by Julia Paulus (referencing Judy Ryan and LifeWork Systems) SBM, March 2010

Getting fired is obviously difficult for an employee. But firing someone is also hard for owners and managers – probably one of the hardest things they ever have to do. This is especially true in small businesses, where the owners know their employees well.

Judy Ryan, owner of LifeWork Systems, says it’s important to communicate effectively during the termination, which can keep the process calmer.

“The greatest emotional support you can provide yourself and others is to allow space for expressions of discouragement while insisting upon mutual respect along the way,” says Ryan. “You cannot go too slow in this process. Make a commitment to stay in communication for the entire time needed to work through crucial final discussions and understanding. If emotions escalate, take time to breathe, slow down, relax and even stop talking if needed, allowing for silence and, in some cases, short breaks in the conversation, agreeing to resume when emotions stabilize.

Ryan says that when an owner fires an employee, he or she must avoid being reactive or responding to reactivity. She suggests using four characteristics to keep the conversation on track and emotions to a minimum:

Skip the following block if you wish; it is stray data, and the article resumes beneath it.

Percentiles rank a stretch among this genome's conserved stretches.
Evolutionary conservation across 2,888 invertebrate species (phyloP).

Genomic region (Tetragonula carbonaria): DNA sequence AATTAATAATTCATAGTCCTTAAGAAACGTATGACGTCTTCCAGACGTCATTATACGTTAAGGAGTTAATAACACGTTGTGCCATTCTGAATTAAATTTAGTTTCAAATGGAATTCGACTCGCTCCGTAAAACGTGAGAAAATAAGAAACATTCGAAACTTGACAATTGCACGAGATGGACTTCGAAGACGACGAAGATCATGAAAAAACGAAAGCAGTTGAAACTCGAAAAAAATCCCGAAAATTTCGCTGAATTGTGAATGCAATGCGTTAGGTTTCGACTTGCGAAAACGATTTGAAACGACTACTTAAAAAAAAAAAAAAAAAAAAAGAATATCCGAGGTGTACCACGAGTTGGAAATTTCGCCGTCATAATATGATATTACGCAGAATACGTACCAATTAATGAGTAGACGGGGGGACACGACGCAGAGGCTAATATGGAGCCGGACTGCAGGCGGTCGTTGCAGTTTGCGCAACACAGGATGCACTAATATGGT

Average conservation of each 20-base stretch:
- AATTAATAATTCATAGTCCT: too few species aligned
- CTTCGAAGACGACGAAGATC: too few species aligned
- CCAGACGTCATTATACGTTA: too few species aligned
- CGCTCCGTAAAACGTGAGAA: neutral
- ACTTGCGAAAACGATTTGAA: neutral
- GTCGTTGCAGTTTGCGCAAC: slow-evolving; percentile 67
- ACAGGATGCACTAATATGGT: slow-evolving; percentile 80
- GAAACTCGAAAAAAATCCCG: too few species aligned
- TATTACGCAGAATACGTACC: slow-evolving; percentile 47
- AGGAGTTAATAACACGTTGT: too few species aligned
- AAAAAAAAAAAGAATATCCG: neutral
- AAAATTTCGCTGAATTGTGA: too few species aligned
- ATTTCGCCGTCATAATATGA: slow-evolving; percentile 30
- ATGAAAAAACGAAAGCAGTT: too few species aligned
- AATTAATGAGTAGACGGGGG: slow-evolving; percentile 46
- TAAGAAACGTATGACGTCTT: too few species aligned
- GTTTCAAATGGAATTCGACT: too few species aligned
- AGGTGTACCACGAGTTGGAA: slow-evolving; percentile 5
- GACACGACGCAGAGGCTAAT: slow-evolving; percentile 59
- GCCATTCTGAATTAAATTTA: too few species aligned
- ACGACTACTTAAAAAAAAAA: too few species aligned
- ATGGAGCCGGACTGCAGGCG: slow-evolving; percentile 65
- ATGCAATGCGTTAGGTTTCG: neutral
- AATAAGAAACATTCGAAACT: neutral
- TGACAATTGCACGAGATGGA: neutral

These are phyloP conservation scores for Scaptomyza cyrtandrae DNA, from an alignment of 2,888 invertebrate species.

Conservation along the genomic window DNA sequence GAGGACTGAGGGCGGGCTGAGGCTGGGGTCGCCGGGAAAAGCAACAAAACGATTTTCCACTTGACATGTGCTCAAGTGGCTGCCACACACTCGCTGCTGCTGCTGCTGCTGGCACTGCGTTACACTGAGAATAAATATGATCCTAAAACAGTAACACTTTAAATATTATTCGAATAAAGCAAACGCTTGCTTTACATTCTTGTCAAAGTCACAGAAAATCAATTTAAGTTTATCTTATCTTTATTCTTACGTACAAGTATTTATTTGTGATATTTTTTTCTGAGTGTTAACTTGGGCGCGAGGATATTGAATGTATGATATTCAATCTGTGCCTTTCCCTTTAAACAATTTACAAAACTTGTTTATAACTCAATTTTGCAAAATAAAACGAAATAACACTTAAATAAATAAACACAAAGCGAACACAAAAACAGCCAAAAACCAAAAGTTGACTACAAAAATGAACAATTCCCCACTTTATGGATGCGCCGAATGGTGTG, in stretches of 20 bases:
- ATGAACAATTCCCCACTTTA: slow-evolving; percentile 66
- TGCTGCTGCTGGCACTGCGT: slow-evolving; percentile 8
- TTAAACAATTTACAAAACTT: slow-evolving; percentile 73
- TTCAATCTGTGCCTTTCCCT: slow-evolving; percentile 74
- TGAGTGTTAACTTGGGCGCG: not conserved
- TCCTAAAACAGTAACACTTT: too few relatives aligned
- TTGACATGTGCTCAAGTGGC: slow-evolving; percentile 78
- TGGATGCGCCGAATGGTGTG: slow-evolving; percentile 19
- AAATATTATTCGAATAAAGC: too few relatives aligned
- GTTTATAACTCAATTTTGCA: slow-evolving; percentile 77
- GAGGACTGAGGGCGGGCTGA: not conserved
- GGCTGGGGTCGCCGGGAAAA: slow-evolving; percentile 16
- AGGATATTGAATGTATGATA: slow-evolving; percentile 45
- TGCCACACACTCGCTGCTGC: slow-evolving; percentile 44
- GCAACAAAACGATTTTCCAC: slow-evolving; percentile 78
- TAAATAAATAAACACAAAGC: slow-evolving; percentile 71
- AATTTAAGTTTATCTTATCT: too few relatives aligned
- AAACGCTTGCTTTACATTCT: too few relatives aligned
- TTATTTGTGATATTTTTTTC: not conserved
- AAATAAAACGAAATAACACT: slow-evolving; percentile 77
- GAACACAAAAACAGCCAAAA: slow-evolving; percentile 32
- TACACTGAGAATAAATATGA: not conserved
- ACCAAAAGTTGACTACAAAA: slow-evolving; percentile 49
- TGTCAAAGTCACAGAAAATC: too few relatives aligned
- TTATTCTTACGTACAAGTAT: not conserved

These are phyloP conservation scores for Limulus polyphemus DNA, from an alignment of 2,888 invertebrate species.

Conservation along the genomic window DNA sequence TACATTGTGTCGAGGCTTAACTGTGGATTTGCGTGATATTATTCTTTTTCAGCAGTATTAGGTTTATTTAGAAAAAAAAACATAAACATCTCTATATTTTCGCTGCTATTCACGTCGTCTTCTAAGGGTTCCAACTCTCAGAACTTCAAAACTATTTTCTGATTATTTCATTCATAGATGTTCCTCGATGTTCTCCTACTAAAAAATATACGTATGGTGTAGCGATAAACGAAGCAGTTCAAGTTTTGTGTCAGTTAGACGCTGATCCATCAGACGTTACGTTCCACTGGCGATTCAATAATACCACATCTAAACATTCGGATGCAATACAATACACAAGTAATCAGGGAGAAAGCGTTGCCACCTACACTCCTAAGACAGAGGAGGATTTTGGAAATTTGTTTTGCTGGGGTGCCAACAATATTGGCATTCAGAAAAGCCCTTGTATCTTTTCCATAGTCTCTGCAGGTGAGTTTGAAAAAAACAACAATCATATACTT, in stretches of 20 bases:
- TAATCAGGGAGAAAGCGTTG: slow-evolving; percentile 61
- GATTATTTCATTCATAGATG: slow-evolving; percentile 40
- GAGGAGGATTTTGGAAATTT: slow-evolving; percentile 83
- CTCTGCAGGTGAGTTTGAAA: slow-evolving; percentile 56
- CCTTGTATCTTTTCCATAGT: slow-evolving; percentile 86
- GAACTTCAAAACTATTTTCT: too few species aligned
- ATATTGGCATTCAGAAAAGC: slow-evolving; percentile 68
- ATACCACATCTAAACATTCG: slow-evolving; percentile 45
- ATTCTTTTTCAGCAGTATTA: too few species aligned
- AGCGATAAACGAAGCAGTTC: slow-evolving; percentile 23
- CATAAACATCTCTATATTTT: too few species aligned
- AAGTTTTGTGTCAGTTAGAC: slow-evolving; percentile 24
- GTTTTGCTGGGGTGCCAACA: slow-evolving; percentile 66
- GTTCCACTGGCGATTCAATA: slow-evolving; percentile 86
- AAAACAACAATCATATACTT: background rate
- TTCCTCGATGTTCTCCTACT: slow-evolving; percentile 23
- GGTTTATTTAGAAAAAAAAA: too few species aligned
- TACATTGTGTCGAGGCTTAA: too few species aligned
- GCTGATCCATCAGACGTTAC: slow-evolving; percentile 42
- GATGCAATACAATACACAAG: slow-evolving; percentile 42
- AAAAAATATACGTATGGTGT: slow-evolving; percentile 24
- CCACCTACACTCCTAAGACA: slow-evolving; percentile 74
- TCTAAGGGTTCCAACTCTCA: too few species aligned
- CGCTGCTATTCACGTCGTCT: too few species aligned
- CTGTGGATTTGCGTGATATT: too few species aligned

Honest.

“Be straightforward in telling your employee exactly what worked, what didn’t and why.”

Caring.

“Make sure to temper your honesty with genuine caring. The experience of this employee has not been exclusively negative or disappointing. He or she has many admirable and important qualities and has contributed value to you and your business. As a business owner, if you are unable to identify this employee’s assets and gifts or have a fear of acknowledging them during termination, you will not be openly caring, which is a big mistake many employers make. Don’t be afraid to fully express both your appreciation and your reasons for terminating them.”

Useful.

“Provide information that this staff member is open to receive.”

Harmony.

“After determining if they are open to hear your feedback, clarify what occurred and offer suggestions designed to help him or her move forward with greater success in future jobs. In other words, your goal should be to support harmony between the two of you as well as within the employee so as to empower and strengthen you both.”

Judy Ryan (judy@LifeworkSystems.com), human systems specialist, is owner of LifeWork Systems. Her mission is to help people create lives they love. She can be reached at 314-239-4727.

As published in St. Louis Small Business Monthly, March 2010